Plot aside for a moment, I was a bit disappointed with the choice of casting for Mason's part; I just didn't find Whaley all that convincing. For one, his character is way overacted -- the darting eyes, the forced accent, the sinister sniveling -- it's a dead giveaway that he's a deranged maniac. Second, his uncanny resemblance to Kip from Napoleon Dynamite is too much of a distraction to take him seriously. On the other hand, what made Anthony Perkins so perfect as Norman Bates in Psycho was his subtle boyish charm and effortless believability. We want to like him, we even sort of relate to him (well, at least until he confesses that "a boy's best friend is his mother"). Recall the famous scene where we practically root for Marion Crane's (Janet Leigh) car to sink to the bottom of the swamp so that Bates doesn't get caught. That was the allure of Perkins. That was what made Hitchcock a master filmmaker: his ability to implicate and beguile us. Not so much with Whaley. Didn't Antal learn anything from Gus Van Sant's trainwreck casting of Vince Vaughn as Norman Bates in the1998 remake? At least do what Tobe Hooper did in The Texas Chainsaw Massacre: Cast unknown amateurs -- it actually works!

In any event, after stumbling upon a number of disturbing videos tapes in their room, the couple realizes that they are the centerpiece of a murderous snuff film. From here on out, the film is an extended cat-and-mouse chase between the couple and a band of violent weirdos (including the aforementioned Ethan Embry character), which admittedly, I found engaging for most of the time. On a positive note, Antal does a nice job implicating the audience as voyeurs a la Hitchcock; he forces us to perversely observe the couple's frantic plight. After all, is there no greater invasion of privacy than peeping on an unsuspecting couple at of all places, a roach motel?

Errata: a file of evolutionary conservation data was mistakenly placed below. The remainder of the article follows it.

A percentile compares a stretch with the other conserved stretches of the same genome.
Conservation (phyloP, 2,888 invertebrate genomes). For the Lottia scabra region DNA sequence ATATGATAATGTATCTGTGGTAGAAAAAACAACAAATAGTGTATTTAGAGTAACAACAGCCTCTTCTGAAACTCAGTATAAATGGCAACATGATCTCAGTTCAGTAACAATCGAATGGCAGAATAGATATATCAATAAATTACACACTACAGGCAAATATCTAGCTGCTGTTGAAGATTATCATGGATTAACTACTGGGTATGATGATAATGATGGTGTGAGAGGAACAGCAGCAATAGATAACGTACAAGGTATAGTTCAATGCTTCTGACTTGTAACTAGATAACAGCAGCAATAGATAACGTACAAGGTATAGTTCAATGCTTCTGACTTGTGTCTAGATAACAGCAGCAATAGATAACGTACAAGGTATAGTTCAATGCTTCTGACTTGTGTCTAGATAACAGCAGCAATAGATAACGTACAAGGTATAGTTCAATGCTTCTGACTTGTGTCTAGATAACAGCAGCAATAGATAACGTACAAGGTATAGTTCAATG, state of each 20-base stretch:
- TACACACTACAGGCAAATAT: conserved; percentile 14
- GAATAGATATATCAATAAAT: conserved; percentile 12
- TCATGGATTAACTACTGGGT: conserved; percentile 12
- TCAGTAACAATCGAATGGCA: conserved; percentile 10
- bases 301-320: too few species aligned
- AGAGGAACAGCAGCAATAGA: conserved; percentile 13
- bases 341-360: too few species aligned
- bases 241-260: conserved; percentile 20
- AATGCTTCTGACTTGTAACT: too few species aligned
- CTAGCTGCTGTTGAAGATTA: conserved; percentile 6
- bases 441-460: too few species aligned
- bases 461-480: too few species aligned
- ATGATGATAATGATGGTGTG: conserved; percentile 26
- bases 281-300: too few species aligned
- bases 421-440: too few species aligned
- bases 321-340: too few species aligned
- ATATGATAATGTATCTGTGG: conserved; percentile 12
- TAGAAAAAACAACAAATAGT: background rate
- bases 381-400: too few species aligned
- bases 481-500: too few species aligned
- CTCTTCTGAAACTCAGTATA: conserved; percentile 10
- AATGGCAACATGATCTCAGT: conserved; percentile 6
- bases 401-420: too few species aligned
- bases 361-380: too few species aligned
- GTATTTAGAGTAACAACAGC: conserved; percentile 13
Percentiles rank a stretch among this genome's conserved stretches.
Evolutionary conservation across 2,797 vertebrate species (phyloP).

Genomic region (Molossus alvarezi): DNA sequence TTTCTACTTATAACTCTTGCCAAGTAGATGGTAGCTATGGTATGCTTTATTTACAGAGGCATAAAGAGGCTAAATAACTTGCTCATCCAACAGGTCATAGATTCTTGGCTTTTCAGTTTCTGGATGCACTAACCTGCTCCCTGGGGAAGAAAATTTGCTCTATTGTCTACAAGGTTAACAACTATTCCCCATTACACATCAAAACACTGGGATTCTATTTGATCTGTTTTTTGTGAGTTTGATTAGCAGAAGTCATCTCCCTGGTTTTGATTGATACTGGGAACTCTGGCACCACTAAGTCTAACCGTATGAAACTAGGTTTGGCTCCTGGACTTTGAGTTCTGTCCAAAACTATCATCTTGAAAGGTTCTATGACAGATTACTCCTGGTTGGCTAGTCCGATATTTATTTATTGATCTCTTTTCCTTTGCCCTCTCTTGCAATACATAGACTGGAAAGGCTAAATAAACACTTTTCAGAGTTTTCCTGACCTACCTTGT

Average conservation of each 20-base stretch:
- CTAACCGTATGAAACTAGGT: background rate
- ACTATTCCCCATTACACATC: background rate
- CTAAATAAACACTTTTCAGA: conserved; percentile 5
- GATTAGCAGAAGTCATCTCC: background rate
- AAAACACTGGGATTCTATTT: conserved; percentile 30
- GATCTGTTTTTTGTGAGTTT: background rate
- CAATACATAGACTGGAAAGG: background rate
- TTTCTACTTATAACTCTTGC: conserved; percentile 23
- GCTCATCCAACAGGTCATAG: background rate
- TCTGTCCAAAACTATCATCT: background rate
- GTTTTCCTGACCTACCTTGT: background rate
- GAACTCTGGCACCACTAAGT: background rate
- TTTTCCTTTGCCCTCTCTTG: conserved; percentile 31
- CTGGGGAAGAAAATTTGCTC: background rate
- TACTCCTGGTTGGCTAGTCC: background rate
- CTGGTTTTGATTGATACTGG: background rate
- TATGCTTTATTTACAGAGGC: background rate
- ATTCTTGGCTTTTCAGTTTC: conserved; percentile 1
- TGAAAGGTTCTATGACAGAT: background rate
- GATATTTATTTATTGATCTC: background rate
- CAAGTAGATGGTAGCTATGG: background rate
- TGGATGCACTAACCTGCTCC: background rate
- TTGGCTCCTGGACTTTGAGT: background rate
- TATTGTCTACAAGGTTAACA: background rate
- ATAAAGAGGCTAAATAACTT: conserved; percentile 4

Moreover, Antal continues with the theme of discord: his use of window frames to separate the quarreling couple or the placement of an upright shotgun that physically divides the two when seated in a police vehicle are nice touches. But unfortunately, the film succumbs to too many of the now ubiquitous horror cliches: the bumbling sheriff -- one day away from retirement, one badge above mall security, the impeccably-timed power outages, or the phone lines that never seem to work. And like most things too good to be true, the film's ending is a predictable letdown, in contrast to say, The Texas Chainsaw Massacre, whose finale is to this day, still amongst the best and most memorable in recent film history (at a minimum, within the horror genre). I guess hoping for an original ending is too much to ask for these days.